|Patterns, comprehensions, functions||3, 3b||500 501 500-1 501-1||Hutton: Ch. 4-6|
|Higher-order functions, Data types||4||500 501 500-1 501-1 500-2 501-2 500-3 501-3 500-4 501-4||Hutton: Ch. 7-8|
|Overview of language implementation||5||Goldbach C.R.T. 500 501|
|Functional parsers||6, 7||
Set Partition |
500-2 501-2 500-3 501-3 500-4 Parsing 500-5 501-5
|Hutton: Ch. 12,13|
|Modules, ADTs, Names, Syntatic analysis||8, 9||StackADT ListStackADT stackUser Tree treeUser||Hutton: Ch. 8, 15-16|
|— SPRING BREAK —|
|Monads and I/O||10||500 501||Hutton: Ch. 9-10,12|
|Type systems and type checking||11||hs cpp||AGH: 1-4|
|Java and OO Languages Basics||zip||AGH: 1-6|
|Java Generics||AGH: 11, 12, 18, 20|
|Co-contravariance, Wildcards, Reflection||AGH: 11, 12, etc.|
|Concurrency in Java||AGH: 14|
Homework will be posted incrementally during the semester. Some of
problems may involve material that is being covered or is to be covered, but
the majority will use material already discussed. Much of the in-class
discussion will build on material in the homework.
After sufficient time has elapsed to attempt the homework, some aspects and solutions will be discussed in class. Do not, however, expect an exhaustive enumeration of all solutions.
Examinations will be closely related to problems posted as homework. Since every student can prepare and use notes for the midterm and final examinations, obviously the questions will be based on the concepts needed in order to solve homework problems, but are not likely to resemble the homework questions directly.
|Mastery Supplement—Homework Six|
You can't learn programming techniques by watching.
Doing the homework is the most important part of this course.
It is the single biggest predictor of your success in learning the material.
Make time in your schedule every week for the class homework; mark that time off in your calendar and
protect that time.
The following are links that I've found useful. If you discover something that you find useful, let me know so I can add it:
- Grammars and Backus-Naur Form:
Submission of Work and Late Submission Policy
As there are no assignments that need to turned in to the instructors. It is your responsibility to ensure that you are keeping up to date with the material, following problems as done in class, and doing the homeworks to ensure that you have achieve mastery of the material.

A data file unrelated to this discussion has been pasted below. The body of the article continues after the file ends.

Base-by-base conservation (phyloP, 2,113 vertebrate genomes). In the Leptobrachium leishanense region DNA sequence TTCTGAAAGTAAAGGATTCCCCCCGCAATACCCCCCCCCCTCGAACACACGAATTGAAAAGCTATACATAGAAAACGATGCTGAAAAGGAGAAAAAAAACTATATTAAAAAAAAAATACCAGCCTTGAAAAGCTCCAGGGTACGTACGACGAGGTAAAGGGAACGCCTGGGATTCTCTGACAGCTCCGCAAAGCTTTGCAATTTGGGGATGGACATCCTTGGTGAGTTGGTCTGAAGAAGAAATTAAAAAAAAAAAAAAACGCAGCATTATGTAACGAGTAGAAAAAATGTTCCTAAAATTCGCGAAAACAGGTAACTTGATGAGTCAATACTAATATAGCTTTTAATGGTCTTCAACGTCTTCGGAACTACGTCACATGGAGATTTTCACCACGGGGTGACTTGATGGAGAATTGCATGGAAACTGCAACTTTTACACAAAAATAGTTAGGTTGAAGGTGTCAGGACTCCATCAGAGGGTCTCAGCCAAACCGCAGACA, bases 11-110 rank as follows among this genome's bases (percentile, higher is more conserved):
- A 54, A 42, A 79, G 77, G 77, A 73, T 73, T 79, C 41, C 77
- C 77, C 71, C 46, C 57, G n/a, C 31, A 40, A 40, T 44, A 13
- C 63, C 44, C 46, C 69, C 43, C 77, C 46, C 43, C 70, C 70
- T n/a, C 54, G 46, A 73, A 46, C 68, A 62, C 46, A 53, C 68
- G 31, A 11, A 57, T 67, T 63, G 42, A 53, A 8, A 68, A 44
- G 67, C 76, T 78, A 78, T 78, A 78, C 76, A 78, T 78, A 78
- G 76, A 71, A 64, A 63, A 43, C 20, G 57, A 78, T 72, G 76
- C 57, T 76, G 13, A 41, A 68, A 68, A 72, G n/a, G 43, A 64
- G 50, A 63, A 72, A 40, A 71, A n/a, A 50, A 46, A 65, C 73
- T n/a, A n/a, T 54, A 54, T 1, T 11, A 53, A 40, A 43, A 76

The final letter grade assignments are final, unless there was a mistake made in recording your assignment or exam grades or in computing your final grade.
There are situations that may warrant regrading a particular assignment or exam. For example, making addition errors in computing your score, not seeing an answer that you gave, or misinterpreting an answer that you gave. Requests for regrading midterms must be made within one week of the work being handed back.
Unless otherwise announced, each homework and/or assignment in any fashion you choose. It is recommended that you balance collaboration with individual work. In general, you may find it helpful to limit discussion with your classmates to strategy and approach of solutions to problems. But actual solutions should be done by the student herself/himself to get the most out of the exercise.
As commonly defined, plagiarism consists of passing off as one's own the ideas, work, writings, etc., that
belong to another. In accordance with this definition, you are committing plagiarism if you copy the work
of another person and turn it in as your own, even if you have the permission of the person. Plagiarism
is one of the worst academic sins, for the plagiarist destroys the trust among colleagues without which
research cannot be safely communicated. If you have questions regarding plagiarism, please consult the
latest issue of the Texas A&M University Student Rules (http://student-rules.tamu.edu/rule52),
under the section "Academic Misconduct." For additional information please visit:
Students with Disabilities